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. Last Updated: 07/27/2016

Georgia Demands Apology Over Plane

APSergei Lavrov speaking to Anders Fogh Rasmussen outside Copenhagen.
TBILISI, Georgia -- Georgia's Foreign Ministry demanded Tuesday that Russia apologize after a UN report said a Russian Air Force jet had shot down a Georgian spy plane last month, but Moscow said it did not trust the report's conclusions.

"Georgia protests and demands from Russia an apology and compensation for the cost of the drone," Georgian Deputy Foreign Minister Grigol Vashadze told reporters after Russia's envoy was summoned to his ministry.

Russia denies any involvement in shooting down the unmanned aircraft, which was brought down on April 20 over Abkhazia, a Moscow-backed separatist region of Georgia.

Georgia's pro-Western leaders, who have angered Russia by seeking to join NATO, have described the incident as an act of aggression.

Russia's ambassador in Tbilisi, Vyacheslav Kovalenko, was summoned to the Georgian Foreign Ministry on Tuesday and handed a note of protest over the incident.

In Moscow, the Foreign Ministry said it had no issue with the UN team that compiled the report, but it believed that the information on which the report was based was "tendentious and not objective."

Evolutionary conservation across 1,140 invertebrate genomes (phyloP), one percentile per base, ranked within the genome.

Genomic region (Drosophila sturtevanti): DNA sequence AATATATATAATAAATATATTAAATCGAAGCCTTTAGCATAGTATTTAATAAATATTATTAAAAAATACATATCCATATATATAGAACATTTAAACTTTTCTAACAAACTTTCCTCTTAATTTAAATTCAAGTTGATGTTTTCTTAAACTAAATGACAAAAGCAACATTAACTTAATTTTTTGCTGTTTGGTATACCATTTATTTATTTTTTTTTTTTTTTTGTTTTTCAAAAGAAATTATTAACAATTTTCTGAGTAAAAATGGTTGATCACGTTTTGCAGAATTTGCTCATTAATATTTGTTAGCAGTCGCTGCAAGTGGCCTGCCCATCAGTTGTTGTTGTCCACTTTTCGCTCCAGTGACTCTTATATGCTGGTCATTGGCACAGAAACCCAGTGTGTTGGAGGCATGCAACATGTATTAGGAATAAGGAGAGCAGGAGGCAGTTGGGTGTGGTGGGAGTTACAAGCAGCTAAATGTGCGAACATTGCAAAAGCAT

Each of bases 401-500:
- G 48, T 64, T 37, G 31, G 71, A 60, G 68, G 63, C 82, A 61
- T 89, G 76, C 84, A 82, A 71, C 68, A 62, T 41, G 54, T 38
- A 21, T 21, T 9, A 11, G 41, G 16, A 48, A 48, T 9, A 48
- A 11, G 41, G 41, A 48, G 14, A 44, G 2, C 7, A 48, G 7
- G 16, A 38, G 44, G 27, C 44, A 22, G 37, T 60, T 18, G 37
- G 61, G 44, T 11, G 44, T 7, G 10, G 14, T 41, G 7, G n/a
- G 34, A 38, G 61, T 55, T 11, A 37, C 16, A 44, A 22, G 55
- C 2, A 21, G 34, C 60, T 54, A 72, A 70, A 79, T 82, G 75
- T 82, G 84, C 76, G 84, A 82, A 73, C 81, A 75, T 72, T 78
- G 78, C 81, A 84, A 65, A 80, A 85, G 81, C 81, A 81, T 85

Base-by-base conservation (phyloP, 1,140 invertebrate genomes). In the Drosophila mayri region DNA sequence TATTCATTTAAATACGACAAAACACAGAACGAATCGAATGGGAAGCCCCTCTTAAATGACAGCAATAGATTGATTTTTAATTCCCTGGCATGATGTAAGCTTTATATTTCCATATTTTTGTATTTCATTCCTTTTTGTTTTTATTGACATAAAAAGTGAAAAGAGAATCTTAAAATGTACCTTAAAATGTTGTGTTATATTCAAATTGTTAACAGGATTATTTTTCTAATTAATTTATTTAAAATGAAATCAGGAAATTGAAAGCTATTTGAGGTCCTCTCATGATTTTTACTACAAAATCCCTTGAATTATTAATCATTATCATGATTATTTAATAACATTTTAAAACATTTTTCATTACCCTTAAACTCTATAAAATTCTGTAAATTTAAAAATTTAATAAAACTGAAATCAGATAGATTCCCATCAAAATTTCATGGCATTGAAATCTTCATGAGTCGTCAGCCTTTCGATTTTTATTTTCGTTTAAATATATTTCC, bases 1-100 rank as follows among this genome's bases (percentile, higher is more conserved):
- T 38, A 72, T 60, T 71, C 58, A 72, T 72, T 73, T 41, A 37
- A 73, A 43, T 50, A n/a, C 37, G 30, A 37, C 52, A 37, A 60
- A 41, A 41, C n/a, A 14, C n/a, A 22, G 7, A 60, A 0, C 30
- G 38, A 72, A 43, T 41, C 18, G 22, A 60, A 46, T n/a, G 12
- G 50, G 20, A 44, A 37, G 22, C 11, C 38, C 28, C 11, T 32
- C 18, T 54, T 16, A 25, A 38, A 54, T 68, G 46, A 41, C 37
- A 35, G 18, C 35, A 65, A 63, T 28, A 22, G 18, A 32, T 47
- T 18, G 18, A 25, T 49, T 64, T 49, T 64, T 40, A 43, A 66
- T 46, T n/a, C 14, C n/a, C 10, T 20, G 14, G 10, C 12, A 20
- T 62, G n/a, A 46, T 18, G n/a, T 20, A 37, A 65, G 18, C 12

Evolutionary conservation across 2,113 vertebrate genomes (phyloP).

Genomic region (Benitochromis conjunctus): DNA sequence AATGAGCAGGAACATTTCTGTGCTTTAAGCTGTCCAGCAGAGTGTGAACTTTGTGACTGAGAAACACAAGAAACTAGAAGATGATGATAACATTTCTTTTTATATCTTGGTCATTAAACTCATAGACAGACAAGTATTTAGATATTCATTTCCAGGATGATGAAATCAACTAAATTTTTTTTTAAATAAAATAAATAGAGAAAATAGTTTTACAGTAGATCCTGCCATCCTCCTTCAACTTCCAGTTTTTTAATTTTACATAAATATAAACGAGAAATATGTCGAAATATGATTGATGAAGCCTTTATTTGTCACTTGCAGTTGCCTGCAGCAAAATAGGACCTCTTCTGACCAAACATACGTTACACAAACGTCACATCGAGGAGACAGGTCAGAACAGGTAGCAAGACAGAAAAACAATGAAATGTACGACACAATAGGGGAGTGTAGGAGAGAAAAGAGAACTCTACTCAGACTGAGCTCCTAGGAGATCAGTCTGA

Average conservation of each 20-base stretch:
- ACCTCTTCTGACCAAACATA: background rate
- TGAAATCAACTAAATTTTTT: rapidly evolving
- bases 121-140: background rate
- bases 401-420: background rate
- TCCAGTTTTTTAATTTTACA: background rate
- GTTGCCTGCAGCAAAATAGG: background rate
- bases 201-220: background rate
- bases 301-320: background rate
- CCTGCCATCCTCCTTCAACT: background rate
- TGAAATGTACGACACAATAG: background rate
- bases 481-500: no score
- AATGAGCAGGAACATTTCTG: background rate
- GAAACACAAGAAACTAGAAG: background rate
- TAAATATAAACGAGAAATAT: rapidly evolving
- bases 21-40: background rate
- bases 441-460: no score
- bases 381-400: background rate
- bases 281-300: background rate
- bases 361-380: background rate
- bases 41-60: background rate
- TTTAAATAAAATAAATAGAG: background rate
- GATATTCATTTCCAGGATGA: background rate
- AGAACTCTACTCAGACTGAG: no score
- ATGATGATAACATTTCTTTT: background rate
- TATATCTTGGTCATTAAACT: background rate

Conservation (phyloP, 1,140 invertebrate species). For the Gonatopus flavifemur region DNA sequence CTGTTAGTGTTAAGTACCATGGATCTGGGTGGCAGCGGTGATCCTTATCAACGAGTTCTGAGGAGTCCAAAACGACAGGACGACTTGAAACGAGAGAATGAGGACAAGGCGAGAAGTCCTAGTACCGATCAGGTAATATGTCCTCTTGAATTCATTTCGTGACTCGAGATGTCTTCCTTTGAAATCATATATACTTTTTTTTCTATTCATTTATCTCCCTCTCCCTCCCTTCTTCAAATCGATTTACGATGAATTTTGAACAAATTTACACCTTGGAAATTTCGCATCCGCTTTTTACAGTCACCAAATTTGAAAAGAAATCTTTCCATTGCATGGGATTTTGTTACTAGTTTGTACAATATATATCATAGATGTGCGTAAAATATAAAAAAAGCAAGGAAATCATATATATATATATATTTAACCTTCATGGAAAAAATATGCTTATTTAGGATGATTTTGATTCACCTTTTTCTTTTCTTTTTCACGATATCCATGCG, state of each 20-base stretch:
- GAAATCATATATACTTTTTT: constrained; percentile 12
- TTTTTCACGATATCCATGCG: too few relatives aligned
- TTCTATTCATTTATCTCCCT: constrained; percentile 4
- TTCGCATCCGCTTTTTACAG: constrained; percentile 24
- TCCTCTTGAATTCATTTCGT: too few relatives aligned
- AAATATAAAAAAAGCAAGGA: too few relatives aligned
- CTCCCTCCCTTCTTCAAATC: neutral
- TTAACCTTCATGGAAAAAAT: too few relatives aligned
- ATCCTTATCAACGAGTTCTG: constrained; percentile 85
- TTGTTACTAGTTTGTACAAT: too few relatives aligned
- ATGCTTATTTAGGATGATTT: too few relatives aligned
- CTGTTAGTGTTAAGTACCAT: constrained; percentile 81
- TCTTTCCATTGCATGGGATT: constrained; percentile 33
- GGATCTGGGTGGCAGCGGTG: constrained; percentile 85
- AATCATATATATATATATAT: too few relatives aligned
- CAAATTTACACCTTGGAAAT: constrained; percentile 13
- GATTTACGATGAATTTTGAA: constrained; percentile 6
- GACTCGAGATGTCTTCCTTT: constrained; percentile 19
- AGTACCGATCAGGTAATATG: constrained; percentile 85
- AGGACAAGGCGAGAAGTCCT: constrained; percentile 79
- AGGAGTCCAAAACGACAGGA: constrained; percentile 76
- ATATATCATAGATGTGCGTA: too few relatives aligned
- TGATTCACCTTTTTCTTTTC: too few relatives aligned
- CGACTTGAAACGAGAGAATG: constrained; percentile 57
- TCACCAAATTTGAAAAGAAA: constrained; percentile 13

"Overall, the quality of these investigations does not inspire confidence," the ministry said in a statement.

The UN report, released Monday, said video footage from the downed aircraft show a fighter jet with a twin-finned tail firing a missile in the direction of the plane, and a few seconds later the screen goes blank. Russian MiG-29s and Su-27s have such tails, while Abkhazia is not known to possess either of those planes.

The UN report also said Georgia was violating a cease-fire agreement by flying reconnaissance flights over Abkhazia.

Foreign Minister Sergei Lavrov on Tuesday urged Georgia to hand over the video recording, saying Russia would not be able to give a "definite response" to whether the jet was Russian until it viewed the tape.

Lavrov -- in Copenhagen, where he had talks with Danish Prime Minister Anders Fogh Rasmussen -- also said the plane incident was just the latest in a long line of "provocations" by Georgia's leaders and he restated Russia's opposition to Tbilisi joining NATO.

"Russia has complied fully and continues to comply with what we have agreed with the Georgian side," Lavrov said, speaking through an interpreter.

"But for their part, Georgia fails to live up to its obligations under the agreements that have been reached," he said.

"We hope that countries that have influence on Georgia will put that influence into effect so that Georgia lives up to its commitments ... rather than continue provoking Georgia and prompting it to gain admission into NATO in the hope that this will somehow solve all the problems that Georgia has."

Reuters, AP